Quick and painless is my motto this week for Thursday Doors. Canning and freezing (and canning) and working are leaving me a bit weary. The garden is having a bumper crop year. So thanks to suggestions from Google Effects, I think I have a beauty to get me through.
This is the back porch door to Grandma’s house. Mother, mother-in-law-, grandmother, Nancy’s house, neighbor……… but never, ever Granny. It’s just the rule. But whatever you call yours, everyone knows the kids are always welcome there.
Gardening sometimes lends surprises, even to veteran gardeners. We rotate, fertilize, weed, use organic bug and fungus deterrents. We weed, water appropriately, watch for evidence of wildlife invasions and pray for a good year.
Here we have a dainty lil pumpkin plant that is currently yielding maybe 2 pumpkins, not visible in this photo at the current time. It’s only July though, right?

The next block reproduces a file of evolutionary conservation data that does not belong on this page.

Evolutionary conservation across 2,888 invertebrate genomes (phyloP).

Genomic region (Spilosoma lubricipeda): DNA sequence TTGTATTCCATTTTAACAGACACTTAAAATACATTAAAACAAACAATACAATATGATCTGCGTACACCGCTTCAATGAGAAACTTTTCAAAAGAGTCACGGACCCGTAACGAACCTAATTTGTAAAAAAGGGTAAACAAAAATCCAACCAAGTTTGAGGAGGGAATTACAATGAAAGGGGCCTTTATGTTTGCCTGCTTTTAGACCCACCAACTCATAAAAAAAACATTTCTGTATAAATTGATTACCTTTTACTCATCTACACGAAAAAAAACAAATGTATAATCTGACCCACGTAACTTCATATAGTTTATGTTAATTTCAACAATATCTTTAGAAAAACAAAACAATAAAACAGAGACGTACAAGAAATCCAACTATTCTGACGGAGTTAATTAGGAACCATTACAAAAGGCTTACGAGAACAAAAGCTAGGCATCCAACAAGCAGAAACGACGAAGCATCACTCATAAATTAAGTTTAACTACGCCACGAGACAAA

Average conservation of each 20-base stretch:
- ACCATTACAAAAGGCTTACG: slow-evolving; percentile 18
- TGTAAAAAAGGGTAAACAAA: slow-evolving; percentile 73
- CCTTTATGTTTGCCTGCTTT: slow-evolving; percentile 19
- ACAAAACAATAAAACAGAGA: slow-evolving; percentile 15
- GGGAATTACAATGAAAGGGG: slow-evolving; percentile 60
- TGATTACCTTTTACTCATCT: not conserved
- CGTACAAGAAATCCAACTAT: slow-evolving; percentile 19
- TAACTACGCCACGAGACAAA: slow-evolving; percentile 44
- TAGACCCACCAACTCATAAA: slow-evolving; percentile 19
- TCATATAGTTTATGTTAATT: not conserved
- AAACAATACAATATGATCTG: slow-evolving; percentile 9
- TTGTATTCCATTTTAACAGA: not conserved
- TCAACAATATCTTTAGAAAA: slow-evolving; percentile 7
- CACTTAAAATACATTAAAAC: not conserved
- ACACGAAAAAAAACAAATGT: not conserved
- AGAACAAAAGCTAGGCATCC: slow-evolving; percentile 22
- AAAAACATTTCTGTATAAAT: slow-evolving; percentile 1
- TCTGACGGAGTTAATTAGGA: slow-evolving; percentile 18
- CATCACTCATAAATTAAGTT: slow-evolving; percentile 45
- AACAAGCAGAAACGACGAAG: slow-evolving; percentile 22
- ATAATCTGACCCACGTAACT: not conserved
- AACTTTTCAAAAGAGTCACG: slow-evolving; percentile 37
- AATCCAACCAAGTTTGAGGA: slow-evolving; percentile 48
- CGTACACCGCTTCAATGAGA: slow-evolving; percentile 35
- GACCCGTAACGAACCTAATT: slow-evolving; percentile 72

In contrast, this is our composting area. There is a corral under there and our extra fence, posts, planters and what-have-you. This is another pumpkin plant and was a volunteer. The mother-in-law tossed her old pumpkin there last fall and now we have this spralled-out monster with 16-inch leaves and what appears to be only flowers.
And they really are beautiful flowers.
But if you dig around, there are basketball-sized pumpkins in this great abyss. Gonna get my goat-roper boots out and pull some of these elusive beauties this evening. Can’t wait!!!
I’d like to look up a friend but they are hours away. And probably working right now.
I took time to look up a commentary on a verse I read.
And I’ll most likely look up a good recipe this weekend.
But last night, we stepped out and stood looking up at this humongous sunflower in my garden.
I didn’t plant it here intentionally. It came in the vegie pack next to a green pepper. Apparently, it went unnoticed as I plopped it into the ground. As the rains came and it became obvious it was not a green pepper plant, it also became clear it was too late to tranplant it and risk the health of either plant.
So there you have it. My ‘beanstalk’ as the kids refer to it. Jack may show up soon 🙂